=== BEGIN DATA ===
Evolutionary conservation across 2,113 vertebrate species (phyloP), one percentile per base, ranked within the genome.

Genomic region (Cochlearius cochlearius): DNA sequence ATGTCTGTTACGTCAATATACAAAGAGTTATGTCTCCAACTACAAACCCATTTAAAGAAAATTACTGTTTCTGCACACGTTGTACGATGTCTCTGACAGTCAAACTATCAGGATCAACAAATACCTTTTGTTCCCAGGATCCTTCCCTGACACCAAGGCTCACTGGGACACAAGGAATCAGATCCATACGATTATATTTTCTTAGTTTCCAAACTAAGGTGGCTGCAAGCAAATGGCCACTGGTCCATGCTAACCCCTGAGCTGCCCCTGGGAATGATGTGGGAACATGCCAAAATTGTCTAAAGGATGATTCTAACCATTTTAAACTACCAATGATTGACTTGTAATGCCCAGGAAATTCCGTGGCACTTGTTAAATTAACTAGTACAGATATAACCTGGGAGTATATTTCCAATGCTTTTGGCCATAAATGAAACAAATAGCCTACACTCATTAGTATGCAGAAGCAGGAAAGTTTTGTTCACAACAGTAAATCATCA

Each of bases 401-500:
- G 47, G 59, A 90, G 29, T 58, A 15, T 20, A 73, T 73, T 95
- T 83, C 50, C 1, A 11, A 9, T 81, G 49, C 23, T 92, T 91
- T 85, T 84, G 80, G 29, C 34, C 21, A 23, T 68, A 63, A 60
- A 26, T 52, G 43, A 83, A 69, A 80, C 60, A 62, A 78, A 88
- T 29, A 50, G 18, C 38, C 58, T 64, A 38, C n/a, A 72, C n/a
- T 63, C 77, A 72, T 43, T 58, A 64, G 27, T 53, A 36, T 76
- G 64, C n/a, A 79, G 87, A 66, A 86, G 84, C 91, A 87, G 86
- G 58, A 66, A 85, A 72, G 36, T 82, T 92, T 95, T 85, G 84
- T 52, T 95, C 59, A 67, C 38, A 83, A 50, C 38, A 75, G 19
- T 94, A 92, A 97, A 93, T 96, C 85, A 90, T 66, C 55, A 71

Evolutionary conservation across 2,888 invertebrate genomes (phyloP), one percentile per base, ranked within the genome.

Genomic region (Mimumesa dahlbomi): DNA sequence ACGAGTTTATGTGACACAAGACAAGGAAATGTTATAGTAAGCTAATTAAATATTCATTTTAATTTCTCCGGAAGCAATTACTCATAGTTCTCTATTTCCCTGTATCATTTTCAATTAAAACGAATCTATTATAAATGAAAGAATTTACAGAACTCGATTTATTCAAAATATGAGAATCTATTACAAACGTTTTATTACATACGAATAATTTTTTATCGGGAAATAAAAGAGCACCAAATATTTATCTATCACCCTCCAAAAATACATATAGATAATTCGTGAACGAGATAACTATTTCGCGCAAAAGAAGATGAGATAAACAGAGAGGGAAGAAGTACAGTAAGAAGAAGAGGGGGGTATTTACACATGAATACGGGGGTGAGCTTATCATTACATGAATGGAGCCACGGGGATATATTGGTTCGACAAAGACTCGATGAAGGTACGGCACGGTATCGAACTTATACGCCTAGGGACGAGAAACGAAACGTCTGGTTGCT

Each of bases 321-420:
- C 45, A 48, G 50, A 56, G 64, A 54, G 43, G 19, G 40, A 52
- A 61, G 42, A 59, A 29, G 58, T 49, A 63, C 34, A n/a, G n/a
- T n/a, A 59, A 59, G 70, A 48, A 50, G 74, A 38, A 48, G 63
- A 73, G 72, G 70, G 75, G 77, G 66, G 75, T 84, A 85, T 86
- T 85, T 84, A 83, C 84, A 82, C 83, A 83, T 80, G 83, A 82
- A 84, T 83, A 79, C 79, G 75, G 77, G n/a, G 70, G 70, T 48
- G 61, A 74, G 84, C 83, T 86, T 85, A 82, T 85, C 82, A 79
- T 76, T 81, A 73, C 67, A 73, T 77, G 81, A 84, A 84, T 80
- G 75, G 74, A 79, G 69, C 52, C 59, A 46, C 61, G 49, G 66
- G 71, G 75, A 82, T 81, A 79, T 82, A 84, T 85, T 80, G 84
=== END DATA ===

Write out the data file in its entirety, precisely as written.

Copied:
Evolutionary conservation across 2,113 vertebrate species (phyloP), one percentile per base, ranked within the genome.

Genomic region (Cochlearius cochlearius): DNA sequence ATGTCTGTTACGTCAATATACAAAGAGTTATGTCTCCAACTACAAACCCATTTAAAGAAAATTACTGTTTCTGCACACGTTGTACGATGTCTCTGACAGTCAAACTATCAGGATCAACAAATACCTTTTGTTCCCAGGATCCTTCCCTGACACCAAGGCTCACTGGGACACAAGGAATCAGATCCATACGATTATATTTTCTTAGTTTCCAAACTAAGGTGGCTGCAAGCAAATGGCCACTGGTCCATGCTAACCCCTGAGCTGCCCCTGGGAATGATGTGGGAACATGCCAAAATTGTCTAAAGGATGATTCTAACCATTTTAAACTACCAATGATTGACTTGTAATGCCCAGGAAATTCCGTGGCACTTGTTAAATTAACTAGTACAGATATAACCTGGGAGTATATTTCCAATGCTTTTGGCCATAAATGAAACAAATAGCCTACACTCATTAGTATGCAGAAGCAGGAAAGTTTTGTTCACAACAGTAAATCATCA

Each of bases 401-500:
- G 47, G 59, A 90, G 29, T 58, A 15, T 20, A 73, T 73, T 95
- T 83, C 50, C 1, A 11, A 9, T 81, G 49, C 23, T 92, T 91
- T 85, T 84, G 80, G 29, C 34, C 21, A 23, T 68, A 63, A 60
- A 26, T 52, G 43, A 83, A 69, A 80, C 60, A 62, A 78, A 88
- T 29, A 50, G 18, C 38, C 58, T 64, A 38, C n/a, A 72, C n/a
- T 63, C 77, A 72, T 43, T 58, A 64, G 27, T 53, A 36, T 76
- G 64, C n/a, A 79, G 87, A 66, A 86, G 84, C 91, A 87, G 86
- G 58, A 66, A 85, A 72, G 36, T 82, T 92, T 95, T 85, G 84
- T 52, T 95, C 59, A 67, C 38, A 83, A 50, C 38, A 75, G 19
- T 94, A 92, A 97, A 93, T 96, C 85, A 90, T 66, C 55, A 71

Evolutionary conservation across 2,888 invertebrate genomes (phyloP), one percentile per base, ranked within the genome.

Genomic region (Mimumesa dahlbomi): DNA sequence ACGAGTTTATGTGACACAAGACAAGGAAATGTTATAGTAAGCTAATTAAATATTCATTTTAATTTCTCCGGAAGCAATTACTCATAGTTCTCTATTTCCCTGTATCATTTTCAATTAAAACGAATCTATTATAAATGAAAGAATTTACAGAACTCGATTTATTCAAAATATGAGAATCTATTACAAACGTTTTATTACATACGAATAATTTTTTATCGGGAAATAAAAGAGCACCAAATATTTATCTATCACCCTCCAAAAATACATATAGATAATTCGTGAACGAGATAACTATTTCGCGCAAAAGAAGATGAGATAAACAGAGAGGGAAGAAGTACAGTAAGAAGAAGAGGGGGGTATTTACACATGAATACGGGGGTGAGCTTATCATTACATGAATGGAGCCACGGGGATATATTGGTTCGACAAAGACTCGATGAAGGTACGGCACGGTATCGAACTTATACGCCTAGGGACGAGAAACGAAACGTCTGGTTGCT

Each of bases 321-420:
- C 45, A 48, G 50, A 56, G 64, A 54, G 43, G 19, G 40, A 52
- A 61, G 42, A 59, A 29, G 58, T 49, A 63, C 34, A n/a, G n/a
- T n/a, A 59, A 59, G 70, A 48, A 50, G 74, A 38, A 48, G 63
- A 73, G 72, G 70, G 75, G 77, G 66, G 75, T 84, A 85, T 86
- T 85, T 84, A 83, C 84, A 82, C 83, A 83, T 80, G 83, A 82
- A 84, T 83, A 79, C 79, G 75, G 77, G n/a, G 70, G 70, T 48
- G 61, A 74, G 84, C 83, T 86, T 85, A 82, T 85, C 82, A 79
- T 76, T 81, A 73, C 67, A 73, T 77, G 81, A 84, A 84, T 80
- G 75, G 74, A 79, G 69, C 52, C 59, A 46, C 61, G 49, G 66
- G 71, G 75, A 82, T 81, A 79, T 82, A 84, T 85, T 80, G 84